Cardinal revealed as an outright two-faced liar who, even worse, tried to take an honest lay journalist down with him:
Today’s qualified apology for the remarks follows an initial outright denial last week that he ever said the recorded comments. On Thursday, Kasper issued a statement saying he was “appalled” by his remarks as they were reported, saying, “I have never spoken this way about Africans and I never would.”
On Friday, after Pentin published the audio file of the interview on his website, Kasper again denied his comments and went further, accusing Pentin of bad journalistic practices, including recording him “secretly.”
Pentin said that the instant availability of information on the Internet, and the ability of the public to verify information, has been a game-changer, making it harder for special interest groups within the Vatican, even inside Synod’s own administration, to manipulate its message. He cited the “instant uproar” on Twitter and Facebook following the release of the Synod’s mid-point Relatio on Monday as “really useful” in thwarting the plans to “steer” the Synod in a particular direction.
“They know they can’t get away with this kind of manipulation any more.” Social media, he said, “gives voice, probably for the first time to the silent majority. That silent majority has until now been so easy to ignore.”
It’s my NEW Taki’s column, and I can tell you without even peeking that the comments from the He-Man Woman-Haters’ Club will be plentiful!
Sure, I enjoy the occasional hot fudge sundae or slice of good pizza (or six). But eating—or, more specifically, cooking—is mostly a chore, a duty, a speed bump. I’d rather be writing, reading—anything that holds out the promise of novelty, creativity, and discovery.
Eating, on the other hand, is so … ordinary. It feels more like a job than the activity it’s always so rudely interrupting: my actual work.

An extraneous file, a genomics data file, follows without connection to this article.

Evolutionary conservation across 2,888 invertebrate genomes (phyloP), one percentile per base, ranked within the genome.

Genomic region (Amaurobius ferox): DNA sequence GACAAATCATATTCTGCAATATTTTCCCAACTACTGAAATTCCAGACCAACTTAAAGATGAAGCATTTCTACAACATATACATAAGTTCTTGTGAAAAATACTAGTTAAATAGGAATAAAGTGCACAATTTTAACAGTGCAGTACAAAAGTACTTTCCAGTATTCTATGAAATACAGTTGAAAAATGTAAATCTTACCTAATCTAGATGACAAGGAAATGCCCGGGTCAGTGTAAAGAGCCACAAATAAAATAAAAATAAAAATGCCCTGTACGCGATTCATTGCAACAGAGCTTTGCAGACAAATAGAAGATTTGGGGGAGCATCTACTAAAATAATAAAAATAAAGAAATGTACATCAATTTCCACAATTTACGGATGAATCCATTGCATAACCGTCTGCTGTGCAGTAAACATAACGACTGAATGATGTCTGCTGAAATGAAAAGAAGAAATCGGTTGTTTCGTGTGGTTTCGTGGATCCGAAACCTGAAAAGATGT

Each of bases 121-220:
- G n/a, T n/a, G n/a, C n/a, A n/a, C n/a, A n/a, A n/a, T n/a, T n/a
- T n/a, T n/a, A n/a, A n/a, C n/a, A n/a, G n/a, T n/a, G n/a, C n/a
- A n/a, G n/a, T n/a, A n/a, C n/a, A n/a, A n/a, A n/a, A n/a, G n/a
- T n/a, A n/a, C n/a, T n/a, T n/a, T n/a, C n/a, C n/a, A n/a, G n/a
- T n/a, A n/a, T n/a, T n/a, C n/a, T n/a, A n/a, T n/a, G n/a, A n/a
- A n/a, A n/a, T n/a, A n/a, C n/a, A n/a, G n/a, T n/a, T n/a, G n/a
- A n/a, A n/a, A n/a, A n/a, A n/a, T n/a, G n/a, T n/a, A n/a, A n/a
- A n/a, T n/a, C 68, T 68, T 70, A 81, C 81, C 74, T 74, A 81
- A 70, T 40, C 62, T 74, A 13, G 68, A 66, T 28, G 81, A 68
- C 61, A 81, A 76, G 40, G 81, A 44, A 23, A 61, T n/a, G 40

Long before I was old enough to earn a living, I was enchanted with the food pills on The Jetsons. Imagine: No dishes to do, no oven to remember (or, in my case, forget) to preheat before my mother got home. Such meaningless tedium. Didn’t my mother—didn’t the world—understand? I had better things to do.
(It doesn’t help that I’m also missing the gastro-porn gene. I hear tell that food-themed movies like Eat Drink Man Woman and Babette’s Feast and even 9 ½ Weeks are all terribly sensuous, or maybe sensual—I could never be bothered keeping those two straight. Whereas these “hot” films all leave me colder than yesterday’s leftovers.)
Essentially, if you had sex outside of wedlock, often with a prostitute (hence the “buttock” part, which was a slang for prostitute), and you were a Presbyterian in Scotland, you would often be given the choice of the Stool of Repentance or paying buttock-mail to stop from having to stand on a stool in front of everyone and get berated by your local minister for your lustful actions.
While the latter, perhaps, doesn’t sound so bad to modern thinking compared to having to pay a hefty tax to keep things quiet, without the option of buttock-mail, or if one couldn’t afford it, people are known to have killed themselves rather than have to face the Stool of Repentance and the “fornicator” label that would follow them in the aftermath.
Hugh [Hewitt] gives the book “five stars for funny plus despair-inducing”. I wouldn’t say there’s that much despair, but there’s certainly plenty of funny. [Un]documented is a grand cavalcade of my writing from the last couple of decades or so, from publications around the world – America, Canada, Britain and beyond – plus some favorite riffs from my guest-hosting stints for Rush Limbaugh and even from my stage appearances. It deals with all the big topics – like Islam – but also all the small stuff – like Kinder Eggs – that help illuminate the big picture.
This week Mark Steyn will also make guest appearances with Ezra Levant and Brian Lilley.
PS: I get a couple of mentions, so obviously you’ll want to read it…